Tuesday, February 17, 2015

Teaching Tuesday

We have a large home schooling population in our area (including, off and on, our household), as well as many parents who just want/need something extra for their kids in one area or the other. When I first started working at this library, our educational materials were limited to one small section of shelves, non-checkout, and mostly consisted of very old books about educational theory and library skills.

The section now contains almost 1,000 items, ranging from unit studies and worksheets to microscopes and math manipulatives. All of it can be checked out, by anyone. It takes up both sides of one range of shelves, but I find it is still a section many parents are unaware of: so, each Tuesday, I am going to try to highlight something we have available there. Not a review so much as a, "Hey, did you know we have this?"

This first week, I actually want to point out some items in the adult collection:

We had a few of these already, but recently were able to purchase dozens more, on topics from science and history to photography and natural healing. Some include workbooks, like the set above, and some do not. All are DVDs of actual college-level courses on the given topic - not just videotapes of lectures.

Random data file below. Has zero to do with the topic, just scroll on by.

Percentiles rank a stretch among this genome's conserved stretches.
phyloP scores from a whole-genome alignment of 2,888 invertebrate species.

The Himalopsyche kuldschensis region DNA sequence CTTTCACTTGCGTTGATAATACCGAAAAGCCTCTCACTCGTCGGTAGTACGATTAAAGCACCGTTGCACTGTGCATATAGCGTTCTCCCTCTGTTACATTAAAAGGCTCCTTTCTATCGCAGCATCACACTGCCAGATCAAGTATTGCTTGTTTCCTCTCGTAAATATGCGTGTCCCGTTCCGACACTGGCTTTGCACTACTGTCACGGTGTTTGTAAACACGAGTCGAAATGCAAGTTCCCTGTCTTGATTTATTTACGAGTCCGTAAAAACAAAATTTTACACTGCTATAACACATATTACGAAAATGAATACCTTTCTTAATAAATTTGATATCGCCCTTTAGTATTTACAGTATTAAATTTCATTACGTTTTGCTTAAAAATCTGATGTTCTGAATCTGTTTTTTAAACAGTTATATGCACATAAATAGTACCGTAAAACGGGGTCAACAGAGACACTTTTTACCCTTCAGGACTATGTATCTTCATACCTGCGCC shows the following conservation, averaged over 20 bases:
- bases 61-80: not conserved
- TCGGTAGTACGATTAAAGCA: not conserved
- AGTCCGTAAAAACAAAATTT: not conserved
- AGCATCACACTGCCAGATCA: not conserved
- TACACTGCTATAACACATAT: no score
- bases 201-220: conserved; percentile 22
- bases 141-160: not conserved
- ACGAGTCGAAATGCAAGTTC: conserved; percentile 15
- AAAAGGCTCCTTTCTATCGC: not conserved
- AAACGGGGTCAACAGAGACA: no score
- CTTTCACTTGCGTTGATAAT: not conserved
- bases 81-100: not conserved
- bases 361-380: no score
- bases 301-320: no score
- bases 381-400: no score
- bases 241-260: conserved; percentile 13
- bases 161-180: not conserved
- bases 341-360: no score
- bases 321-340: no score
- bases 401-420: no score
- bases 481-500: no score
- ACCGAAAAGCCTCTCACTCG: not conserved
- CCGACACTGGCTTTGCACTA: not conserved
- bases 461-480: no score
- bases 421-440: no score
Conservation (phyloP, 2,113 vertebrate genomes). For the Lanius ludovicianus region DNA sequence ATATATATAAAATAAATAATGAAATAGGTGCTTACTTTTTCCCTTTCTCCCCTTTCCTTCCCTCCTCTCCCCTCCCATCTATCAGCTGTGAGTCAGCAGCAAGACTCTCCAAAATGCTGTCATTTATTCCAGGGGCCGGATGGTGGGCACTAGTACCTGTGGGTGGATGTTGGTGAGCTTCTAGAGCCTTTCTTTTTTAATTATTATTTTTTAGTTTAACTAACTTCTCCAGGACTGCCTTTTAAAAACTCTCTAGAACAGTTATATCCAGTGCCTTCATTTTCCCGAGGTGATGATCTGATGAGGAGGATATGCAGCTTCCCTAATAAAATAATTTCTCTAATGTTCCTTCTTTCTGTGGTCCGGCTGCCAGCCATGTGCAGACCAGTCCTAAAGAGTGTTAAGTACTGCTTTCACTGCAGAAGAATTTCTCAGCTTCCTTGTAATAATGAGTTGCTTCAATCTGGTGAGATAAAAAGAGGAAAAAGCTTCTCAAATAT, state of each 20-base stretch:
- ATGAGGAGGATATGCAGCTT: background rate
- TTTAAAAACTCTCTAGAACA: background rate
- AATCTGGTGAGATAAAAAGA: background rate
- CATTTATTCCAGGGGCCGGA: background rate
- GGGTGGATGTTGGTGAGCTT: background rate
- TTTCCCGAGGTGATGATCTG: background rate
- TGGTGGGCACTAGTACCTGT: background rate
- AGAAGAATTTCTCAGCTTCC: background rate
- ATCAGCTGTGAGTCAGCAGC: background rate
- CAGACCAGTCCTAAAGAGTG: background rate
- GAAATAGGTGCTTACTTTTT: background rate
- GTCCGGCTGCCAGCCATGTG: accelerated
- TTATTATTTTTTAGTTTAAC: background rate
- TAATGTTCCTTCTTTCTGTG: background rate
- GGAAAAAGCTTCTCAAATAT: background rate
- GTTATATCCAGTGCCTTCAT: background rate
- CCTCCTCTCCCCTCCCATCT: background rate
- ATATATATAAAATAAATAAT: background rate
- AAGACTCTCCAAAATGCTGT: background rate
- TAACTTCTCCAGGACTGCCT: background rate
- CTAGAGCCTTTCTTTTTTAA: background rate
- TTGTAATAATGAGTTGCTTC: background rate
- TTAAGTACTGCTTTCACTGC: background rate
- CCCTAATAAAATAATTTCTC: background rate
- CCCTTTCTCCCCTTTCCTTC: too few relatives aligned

Here is a link to the above series, on the company's web site. As you can see, they are crazy-expensive, and even on sale they are not in most home schooling family's budget. I am excited that we will soon (they are in the cataloging process) have these to offer, and I can't take any credit for it - thank our awesome Systems Admin person for spotting the sale and making the purchase! They are/will be shelved in the adult nonfiction in their regular Dewey area - so, the series on Early American History, for example, will be somewhere around the 973 call number.

I know the high school years are a time many home schooling parents approach with trepidation. There are so many possible subject areas, and the years of being several steps ahead of your child have faded. These should give parents the opportunity to invite an expert into their home to offer instruction, while still being able to tailor to their own schedules and needs. Of course, adults will enjoy the chance to explore the varied topics as well! Have fun with them!

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